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Harvesting eggs of last northern white rhinos may save species

There are only two northern white rhinos left in the world – Najin and Fatu, two females, both unable to carry a calf. But there’s hope for the species: on Aug. 22, scientists were successful in harvesting eggs from the pair.

The eggs were immediately sent to Italy, where researchers have attempted to fertilize them with cryogenically frozen sperm from four deceased male members of the species.

“We were able to harvest a total of 10 oocytes – five from Najin and five from Fatu – showing that both females can still provide eggs and thus help to save these magnificent creatures,” said Dr. Thomas Hildebrandt from the Leibniz Institute for Zoo & Wildlife Research. “Both the technique and the equipment had to be developed entirely from scratch.”

Any resulting embryos will be frozen until southern white rhino surrogates can be found. 

The new procedure brings hope for the species that has been functionally extinct since March 2018, when the last male northern white rhino died.

“We are delighted that this partnership gets us one step closer to prevent extinction of the northern white rhinos,” John Waweru, director general of the Kenya Wildlife Service, told the Daily Mail. “This is particularly touching given the heartbreaking death of Sudan, the last male, who died of old age last year in Kenya.”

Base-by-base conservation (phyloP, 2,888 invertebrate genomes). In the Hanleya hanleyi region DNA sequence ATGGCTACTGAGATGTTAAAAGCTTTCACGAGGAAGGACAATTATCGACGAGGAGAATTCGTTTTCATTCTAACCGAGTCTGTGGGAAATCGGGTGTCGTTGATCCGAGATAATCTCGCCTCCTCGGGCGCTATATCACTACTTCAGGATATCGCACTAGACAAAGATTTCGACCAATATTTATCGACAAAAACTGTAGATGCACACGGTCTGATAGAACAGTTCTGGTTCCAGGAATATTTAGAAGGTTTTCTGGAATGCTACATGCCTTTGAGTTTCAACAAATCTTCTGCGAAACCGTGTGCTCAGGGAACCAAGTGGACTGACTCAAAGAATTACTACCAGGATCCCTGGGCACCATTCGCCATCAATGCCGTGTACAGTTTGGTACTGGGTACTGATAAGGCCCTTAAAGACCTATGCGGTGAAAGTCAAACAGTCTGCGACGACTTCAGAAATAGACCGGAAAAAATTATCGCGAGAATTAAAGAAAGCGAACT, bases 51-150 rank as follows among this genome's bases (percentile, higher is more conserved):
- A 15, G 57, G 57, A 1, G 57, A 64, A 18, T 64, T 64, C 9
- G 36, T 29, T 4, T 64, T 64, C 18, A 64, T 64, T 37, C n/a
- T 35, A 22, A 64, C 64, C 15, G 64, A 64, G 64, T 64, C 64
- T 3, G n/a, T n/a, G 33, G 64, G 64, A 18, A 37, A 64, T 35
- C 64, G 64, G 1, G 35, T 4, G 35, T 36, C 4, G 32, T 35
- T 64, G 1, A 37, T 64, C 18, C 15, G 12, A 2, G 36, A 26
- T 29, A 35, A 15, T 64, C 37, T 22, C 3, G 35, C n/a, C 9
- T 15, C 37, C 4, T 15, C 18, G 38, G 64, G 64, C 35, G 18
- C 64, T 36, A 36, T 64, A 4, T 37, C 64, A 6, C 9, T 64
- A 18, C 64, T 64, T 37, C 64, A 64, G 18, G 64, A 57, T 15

There are still challenges ahead, even if the in vitro fertilization goes well. Harvesting eggs from the two females is limited to three times per year; any more would risk their health. And working from a pool of two females and four males could cause a major genetic bottleneck in the species. 

However, scientists do have access to frozen tissues from other northern white rhinos. The group BioRescue is hoping to create artificial sex cells using those genomes to increase the diversity of rhino embryos in the future. 

Researchers are hoping to re-introduce the northern white rhinos – one of five rhino species – back into their natural habitats. But poachers still pose a major danger; it was poaching for ingredients for traditional Chinese medicine and dagger handles in Yemen that reduced the northern white rhino numbers so drastically, the Daily Mail reported. 

By Kyla Cathey, staff writer

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